Summary: The Church is absolutely necessary and vital to the triumphant plan of God.
Preaching Series: The Tie That Binds
The Necessity of the Church
Text: Matthew 16:13-20
Introduction: A husband and his wife arose one Sunday morning and the wife dressed for church as the husband sat sipping his coffee. It was just about time to leave when she noticed her husband hadn’t moved a finger toward getting ready. Perplexed, she asked, "Why aren’t you getting dressed for church?" He said, "Because I don’t want to go." She asked, "Why not?" He said, "Well, if you must know, I have three reasons. First, the congregation is cold. Second, no one likes me. And third, I just don’t want to go." The wife replied, wisely, "Well, honey, I have three reasons why you should go. First, the congregation is warm. Second, there are a few people there who like you. And third, you’re the pastor! So get dressed!"
Today we’re beginning a series on the church called "The Tie That Binds." We plan to spend the next ten or so weeks looking at God’s instructions for this sometimes confusing, occasionally carnal, yet always divinely-led community of true believers. Someone has said of the church, "It has many critics, but no rivals!" Why is this true? The church is the only institution ordained of God that exists for sole purpose of depopulating Hell. As we shall see, it is absolutely necessary and vital to the triumphant plan of God.
In Matthew 16, Jesus uses the word "church" for the very first time. Leading up to it we find the famous confession of Peter regarding the identity of Christ. Jesus asked His disciples, "Who do people say the Son of Man is?" They replied, "Some say John the Baptist (See Mark 6:16); others say Elijah (See Matthew 17:10-13; Malachi 4:5); and still others, Jeremiah or one of the prophets (See Deuteronomy 18:15)." "But what about you?" Jesus asked. "Who do you say that I am?" Ever the spokesman for the group, Peter stepped forward with the answer. "You are the Christ, the Son of the Living God." The term means, ’Messiah or Anointed One.’ It was linked in the mind of the Jews to King David, as the anointed king of Israel (See 2 Samuel 5:3). But beyond this identification, the word was also applied to the descendant of David who, in the last days, would conquer the enemies of Israel (See 2 Samuel 7:11b-13; Psalm 2:2). CLEARLY PETER HAD GOTTEN IT RIGHT! HIS WAS NOT THE FIRST RECOGNITION OF JESUS AS MESSIAH (See Luke 2:25-32), BUT IT WAS THE FULLEST CONFESSION TO THIS POINT (Note that Peter acknowledges Jesus’ special relationship with the Father--the Son of the Living God--that sets Him apart from any other Messianic figure).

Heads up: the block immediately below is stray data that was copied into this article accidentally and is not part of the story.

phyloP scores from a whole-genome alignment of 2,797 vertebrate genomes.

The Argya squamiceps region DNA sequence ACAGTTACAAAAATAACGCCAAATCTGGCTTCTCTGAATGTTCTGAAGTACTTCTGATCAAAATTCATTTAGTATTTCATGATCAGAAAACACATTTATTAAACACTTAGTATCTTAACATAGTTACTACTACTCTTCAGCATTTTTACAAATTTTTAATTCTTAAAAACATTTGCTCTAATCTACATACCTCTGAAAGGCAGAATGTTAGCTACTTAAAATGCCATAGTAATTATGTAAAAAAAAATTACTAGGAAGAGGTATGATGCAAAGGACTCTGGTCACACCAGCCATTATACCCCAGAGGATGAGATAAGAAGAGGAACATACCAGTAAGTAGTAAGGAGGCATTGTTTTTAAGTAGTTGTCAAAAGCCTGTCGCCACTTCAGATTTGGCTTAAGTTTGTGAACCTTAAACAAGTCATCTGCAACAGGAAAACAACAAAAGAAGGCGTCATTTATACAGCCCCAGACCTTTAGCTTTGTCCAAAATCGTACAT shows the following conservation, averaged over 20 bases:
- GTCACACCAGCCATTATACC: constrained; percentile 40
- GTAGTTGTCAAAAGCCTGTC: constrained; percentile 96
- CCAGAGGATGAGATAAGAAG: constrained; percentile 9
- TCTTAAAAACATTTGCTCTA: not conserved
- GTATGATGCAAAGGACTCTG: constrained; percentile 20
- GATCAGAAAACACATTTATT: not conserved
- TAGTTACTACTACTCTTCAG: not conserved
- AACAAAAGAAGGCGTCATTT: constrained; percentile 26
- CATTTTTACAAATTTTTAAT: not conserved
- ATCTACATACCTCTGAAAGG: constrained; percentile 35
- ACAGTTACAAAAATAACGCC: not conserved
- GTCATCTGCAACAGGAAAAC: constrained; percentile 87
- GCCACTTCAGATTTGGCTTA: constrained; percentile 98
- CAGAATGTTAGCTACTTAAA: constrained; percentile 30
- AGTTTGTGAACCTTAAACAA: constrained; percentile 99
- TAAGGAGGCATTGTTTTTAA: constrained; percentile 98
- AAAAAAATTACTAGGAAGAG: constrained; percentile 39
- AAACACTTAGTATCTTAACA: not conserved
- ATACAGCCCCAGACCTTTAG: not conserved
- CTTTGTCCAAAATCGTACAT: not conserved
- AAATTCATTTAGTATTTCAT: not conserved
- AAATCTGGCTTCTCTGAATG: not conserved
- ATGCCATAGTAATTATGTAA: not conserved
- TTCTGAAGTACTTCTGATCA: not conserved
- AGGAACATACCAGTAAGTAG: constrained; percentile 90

Once Peter makes his famous confession, Jesus confesses a few things of His own. These statements provide us with some helpful insight into the Lord’s plan for the future of this fledgling group of disciples who would form the foundation of the church. Let’s take a look at them together.
I. The Work of the Father (See Matthew 16:17). Jesus declared that Peter was blessed as the personal recipient of revelation from the Father. The word ’revealed’ means to uncover something that was previously covered. In the Gospel of John, we’re told that Jesus came to His own (the Jews) but they did not receive Him (See John 1:11). Unlike Peter and the other disciples (See Matthew 14:33), the nation of Israel had failed to rightly identify Jesus as the Promised Messiah. Why? Because God, in His good pleasure, had not revealed this truth to them (See Matthew 11:20-26). Though they had witnessed Jesus healing the sick, cleansing a leper, feeding 5,000 with a few loaves or bread and some fish and even raising the dead, they did not believe because God did not open their eyes to the truth. The Apostle Paul calls this lack of understanding a ’mystery (See Romans 16:25),’ something that is outside the range of unassisted human comprehension. Application: Did you know that it is impossible for us to grasp God’s spiritual realities apart from His revelatory work in our lives? Peter did not deduce from logic that Jesus was the Messiah. He did not come to this conclusion based on a careful evaluation of the empirical evidence. It was exclusively the work of the Father that enabled him to discern the identity of the Son. So many of us today believe that entrance into the church is determined by a reasonable and rational explanation of the Gospel, answering all the arguments and filling in all the holes so that we are left with only one possible conclusion. Yet, we all know that there are countless individuals who have sat in church pews or listened over the airways to the best expositors of the Word since the 1st century who will spend eternity in Hell. Just like Peter, our spiritual journey must begin with God revealing the truth to us. He, alone, makes the blind to see.